Hunter’s Dinerant: Auburn N.Y.
Road Trip Sunday, March 14:
I now have a co-blogger, my husband Charlie, who will join me on my Finger Lakes “explore.” From this point on, this journey will never get dull. His comments are in italics.
It was a crummy, wet, cold March day. Stopped by the Montezuma Wildlife Refuge between Clyde and Auburn on Route 20. Ducks on the pond, mergansers. Grey skies and water. Ochre-colored grasses.
Sadly, the gate is closed so we can’t drive through. Happily, we walk in the drizzle and take in the wet sights and sounds.
Happily? For a duck. Even the hawks had enough sense to stay dry and warm.
Charlie mistook the telescope atop the observation deck for an owl. We’ll bring our birding book next time so he can get his silhouettes straight.
Really, I thought the telescope was an owl on lifeguard duty to make sure the ducks didn’t drown.
Charlie took films of the signs displaying photos of the rare birds that frequent the refuge. He commented that the eagles, ducks, osprey, falcons and hawks would be arriving as soon as the hospitality suite re-opens.
And why not? The visitors center looks like a private club for fowl and feather alike. They even have a satellite dish. I’m sure there’s a suet bar.
Next Stop, Hunter’s Dinerant in Auburn. An original-style diner car with stainless surfaces polished to perfection. Hunter’s is located at 18 Genesee St, Auburn, NY 13021, 315-255-2282. They are one of the few businesses without a website — so we will fill in cyberspace void.
Don’t let the street address fool you. This dinerant is NOT sitting on solid ground. It’s perched on steel beams above a river (apparently real estate in Auburn is SO expensive they had to create their own piece of property). Charlie talked with the very friendly chef who said that the current diner was dropped in circa 1951. There was a previous diner located perpendicular to this one prior to ’51.
I was impressed by the solid steel construction of the doors, but not the smell of the men’s room. When I mentioned to the chef that the picture of the former diner looked dilapidated, he said, “This one’s getting close.” I’d agree that the place looks a little worn but it’s a timeless treasure, and definitely worth visiting. The food is great!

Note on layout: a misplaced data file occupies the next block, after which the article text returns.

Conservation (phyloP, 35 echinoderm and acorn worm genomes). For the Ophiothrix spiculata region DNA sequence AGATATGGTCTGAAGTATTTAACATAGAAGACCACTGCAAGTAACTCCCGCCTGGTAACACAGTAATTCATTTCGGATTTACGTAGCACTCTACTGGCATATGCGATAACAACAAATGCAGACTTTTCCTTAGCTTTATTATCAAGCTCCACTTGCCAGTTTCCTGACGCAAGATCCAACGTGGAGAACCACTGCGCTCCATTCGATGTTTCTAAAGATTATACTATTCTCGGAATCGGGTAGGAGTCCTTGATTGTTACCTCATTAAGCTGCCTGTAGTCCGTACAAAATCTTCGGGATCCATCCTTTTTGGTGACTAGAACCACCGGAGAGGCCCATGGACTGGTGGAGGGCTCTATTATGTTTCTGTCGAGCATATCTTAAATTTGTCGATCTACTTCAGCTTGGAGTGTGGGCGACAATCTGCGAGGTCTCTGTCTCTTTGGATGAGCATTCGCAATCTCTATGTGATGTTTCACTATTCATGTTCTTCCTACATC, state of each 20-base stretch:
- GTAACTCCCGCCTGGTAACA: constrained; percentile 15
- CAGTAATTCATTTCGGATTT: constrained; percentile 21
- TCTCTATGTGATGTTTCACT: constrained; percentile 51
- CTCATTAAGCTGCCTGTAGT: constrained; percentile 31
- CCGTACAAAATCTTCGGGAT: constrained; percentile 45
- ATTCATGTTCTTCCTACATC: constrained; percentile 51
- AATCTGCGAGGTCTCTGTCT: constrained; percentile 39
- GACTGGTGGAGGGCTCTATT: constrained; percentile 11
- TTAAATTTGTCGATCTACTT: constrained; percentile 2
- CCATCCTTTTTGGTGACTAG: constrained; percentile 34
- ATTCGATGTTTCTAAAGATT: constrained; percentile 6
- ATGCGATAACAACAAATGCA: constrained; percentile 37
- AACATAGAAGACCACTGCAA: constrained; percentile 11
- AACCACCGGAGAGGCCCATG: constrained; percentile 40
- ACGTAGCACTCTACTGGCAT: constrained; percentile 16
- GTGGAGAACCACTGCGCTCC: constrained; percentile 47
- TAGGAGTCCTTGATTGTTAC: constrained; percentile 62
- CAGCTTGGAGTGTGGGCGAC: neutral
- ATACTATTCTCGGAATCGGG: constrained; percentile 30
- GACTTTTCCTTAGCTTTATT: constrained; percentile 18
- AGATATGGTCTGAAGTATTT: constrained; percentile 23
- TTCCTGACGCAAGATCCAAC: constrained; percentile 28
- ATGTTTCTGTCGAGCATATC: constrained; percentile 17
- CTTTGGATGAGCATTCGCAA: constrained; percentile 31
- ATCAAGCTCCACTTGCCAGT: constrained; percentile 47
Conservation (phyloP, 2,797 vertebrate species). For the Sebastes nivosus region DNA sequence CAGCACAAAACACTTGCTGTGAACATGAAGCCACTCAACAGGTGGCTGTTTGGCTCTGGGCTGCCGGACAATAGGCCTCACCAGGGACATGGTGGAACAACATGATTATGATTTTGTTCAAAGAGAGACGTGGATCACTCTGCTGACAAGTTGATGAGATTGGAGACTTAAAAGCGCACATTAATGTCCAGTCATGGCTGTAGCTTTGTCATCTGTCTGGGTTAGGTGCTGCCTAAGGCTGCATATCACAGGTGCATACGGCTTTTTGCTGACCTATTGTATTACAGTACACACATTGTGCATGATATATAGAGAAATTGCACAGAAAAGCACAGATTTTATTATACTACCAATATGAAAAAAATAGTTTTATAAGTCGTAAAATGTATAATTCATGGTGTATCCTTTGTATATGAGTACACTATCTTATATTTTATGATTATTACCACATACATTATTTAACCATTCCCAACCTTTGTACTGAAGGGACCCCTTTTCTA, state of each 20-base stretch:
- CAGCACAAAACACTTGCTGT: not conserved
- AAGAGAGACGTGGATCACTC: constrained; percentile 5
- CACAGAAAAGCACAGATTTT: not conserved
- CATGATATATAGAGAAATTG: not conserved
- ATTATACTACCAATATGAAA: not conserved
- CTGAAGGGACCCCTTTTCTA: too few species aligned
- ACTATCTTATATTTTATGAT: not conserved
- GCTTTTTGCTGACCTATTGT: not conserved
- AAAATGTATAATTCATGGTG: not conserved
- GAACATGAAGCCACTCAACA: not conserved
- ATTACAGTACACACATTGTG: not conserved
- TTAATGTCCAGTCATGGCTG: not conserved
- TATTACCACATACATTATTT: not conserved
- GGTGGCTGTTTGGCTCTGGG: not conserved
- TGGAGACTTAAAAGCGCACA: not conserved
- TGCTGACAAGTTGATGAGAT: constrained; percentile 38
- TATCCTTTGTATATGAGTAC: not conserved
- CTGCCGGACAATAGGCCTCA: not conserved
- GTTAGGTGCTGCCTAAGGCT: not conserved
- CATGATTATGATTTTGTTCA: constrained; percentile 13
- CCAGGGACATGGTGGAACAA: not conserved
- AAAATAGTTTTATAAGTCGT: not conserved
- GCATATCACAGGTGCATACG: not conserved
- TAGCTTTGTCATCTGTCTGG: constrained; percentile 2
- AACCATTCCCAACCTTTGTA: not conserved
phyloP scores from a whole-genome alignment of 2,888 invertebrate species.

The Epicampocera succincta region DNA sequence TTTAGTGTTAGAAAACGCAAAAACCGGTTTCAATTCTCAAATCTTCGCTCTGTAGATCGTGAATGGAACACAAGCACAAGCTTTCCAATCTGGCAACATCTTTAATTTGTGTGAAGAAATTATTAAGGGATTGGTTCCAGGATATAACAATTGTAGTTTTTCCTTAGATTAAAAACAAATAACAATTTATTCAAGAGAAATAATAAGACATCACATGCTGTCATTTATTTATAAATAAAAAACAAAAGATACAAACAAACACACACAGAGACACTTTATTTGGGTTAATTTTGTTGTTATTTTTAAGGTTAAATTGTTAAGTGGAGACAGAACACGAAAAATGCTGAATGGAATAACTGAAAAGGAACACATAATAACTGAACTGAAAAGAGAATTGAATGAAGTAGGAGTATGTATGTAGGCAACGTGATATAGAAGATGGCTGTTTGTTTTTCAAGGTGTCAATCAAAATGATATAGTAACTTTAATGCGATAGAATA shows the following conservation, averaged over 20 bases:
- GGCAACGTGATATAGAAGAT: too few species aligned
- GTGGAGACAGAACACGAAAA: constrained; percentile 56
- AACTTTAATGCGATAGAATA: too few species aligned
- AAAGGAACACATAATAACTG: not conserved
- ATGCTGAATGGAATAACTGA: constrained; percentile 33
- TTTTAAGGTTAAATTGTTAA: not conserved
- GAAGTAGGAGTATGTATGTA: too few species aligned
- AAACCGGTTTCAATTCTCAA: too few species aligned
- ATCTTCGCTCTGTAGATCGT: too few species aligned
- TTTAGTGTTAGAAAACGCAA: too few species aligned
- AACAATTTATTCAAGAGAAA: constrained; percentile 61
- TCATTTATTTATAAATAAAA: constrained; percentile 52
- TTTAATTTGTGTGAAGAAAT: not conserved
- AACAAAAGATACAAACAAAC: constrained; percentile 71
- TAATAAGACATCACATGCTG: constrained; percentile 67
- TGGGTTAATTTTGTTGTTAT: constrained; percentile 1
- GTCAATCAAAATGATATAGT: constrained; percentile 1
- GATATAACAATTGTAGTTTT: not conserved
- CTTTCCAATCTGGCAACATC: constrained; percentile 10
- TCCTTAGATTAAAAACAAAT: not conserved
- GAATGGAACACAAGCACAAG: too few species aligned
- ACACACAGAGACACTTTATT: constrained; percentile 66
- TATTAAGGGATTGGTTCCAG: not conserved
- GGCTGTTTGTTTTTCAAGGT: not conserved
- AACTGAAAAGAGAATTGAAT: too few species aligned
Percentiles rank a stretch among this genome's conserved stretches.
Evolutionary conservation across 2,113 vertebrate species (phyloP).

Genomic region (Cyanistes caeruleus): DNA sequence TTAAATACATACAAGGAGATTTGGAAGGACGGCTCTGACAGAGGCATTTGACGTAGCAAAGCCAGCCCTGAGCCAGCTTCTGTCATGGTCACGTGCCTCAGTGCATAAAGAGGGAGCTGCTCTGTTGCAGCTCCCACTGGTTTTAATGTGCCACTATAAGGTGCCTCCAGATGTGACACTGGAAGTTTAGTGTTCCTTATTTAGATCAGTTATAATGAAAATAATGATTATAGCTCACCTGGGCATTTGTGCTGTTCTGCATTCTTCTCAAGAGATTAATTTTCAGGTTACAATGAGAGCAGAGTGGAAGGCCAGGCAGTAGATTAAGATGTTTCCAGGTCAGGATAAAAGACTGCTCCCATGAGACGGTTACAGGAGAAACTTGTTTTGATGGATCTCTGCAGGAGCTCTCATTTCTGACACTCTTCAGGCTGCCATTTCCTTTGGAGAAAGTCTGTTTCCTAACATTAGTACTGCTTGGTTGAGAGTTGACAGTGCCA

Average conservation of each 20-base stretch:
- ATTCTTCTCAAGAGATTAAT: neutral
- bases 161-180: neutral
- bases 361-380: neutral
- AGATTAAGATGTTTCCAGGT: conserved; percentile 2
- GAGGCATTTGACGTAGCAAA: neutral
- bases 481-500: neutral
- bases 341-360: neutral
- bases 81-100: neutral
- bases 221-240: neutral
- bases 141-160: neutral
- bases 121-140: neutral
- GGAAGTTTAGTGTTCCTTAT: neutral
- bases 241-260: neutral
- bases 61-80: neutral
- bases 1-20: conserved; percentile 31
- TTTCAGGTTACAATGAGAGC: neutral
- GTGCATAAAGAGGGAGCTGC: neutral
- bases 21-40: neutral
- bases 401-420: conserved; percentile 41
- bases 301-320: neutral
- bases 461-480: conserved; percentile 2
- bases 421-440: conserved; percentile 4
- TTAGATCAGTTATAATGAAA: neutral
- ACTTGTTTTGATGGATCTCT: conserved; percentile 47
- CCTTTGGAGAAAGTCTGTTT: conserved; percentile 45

Note: I did not see this view until AFTER we ate breakfast! Had we approached from this side I would have been more apprehensive.
This looks like a scene from Cape Fear.
If the above photo makes you nervous, the following photos should settle you right down!
All the wait staff were decked out for St Patrick’s Day (we arrived on the 14th), and the restaurant was tastefully decorated. The interior was “Pepto Bismol” Pink — from the stools to the counters and floors, which was a lovely contrast to the art deco-style stainless through out.
I especially liked the placard: IRISH DIPLOMACY: THE ART OF TELLING SOMEONE TO GO TO HELL, AND HAVING THEM LOOK FORWARD TO THE TRIP.
The jukebox played Toby Keith (“It’s All Good”) and Rascal Flats (“Life is a Highway).
I’d hoped to hear the Black Eyed Peas “Ba Bump.”
“De” our waitress served us hot coffee immediately and was very gracious about us taking photos and asking her questions.
Until Barb said we were writing a blog. Then she gave us suspicious looks. I think she thought it might be communicable.
We ordered a freta and the hash and eggs. I still don’t know what a “freta” is but it’s nothing to worry about — totally delicious and twice as much as I could eat. It was fritatta-like. Look at the picture and decide for yourself.
Two heart-stopping specials, and what a way to go!
The freta is shown on the left, hash on the right
Aren’t those eggs adorable? Both were great, very inexpensive. Notice that even our place mats were pink! If you want AUTHENTIC diner, this is the place, starting with the neon sign in front and continuing to the bottomless cups of coffee served in true Syracuse China style mugs. All of it was charming, warming and filling — especially after hiking the frigid swamp, but this next photo is the best part.
This is “De”. I say that “De” stands for “Delightful” — which she was. She greeted most of the patrons by name, and made sure they were seated in their preferred booth, while making sure no one’s coffee cup ever went empty. Visiting Hunter’s Dinerant is well worth the sights and the meal, however we hope that De is working when you arrive to make the experience complete.
I say that “De” stands for “Delicious” but what the heck is a dinerant? At least I did not see any diner-ants crawling around on the floor!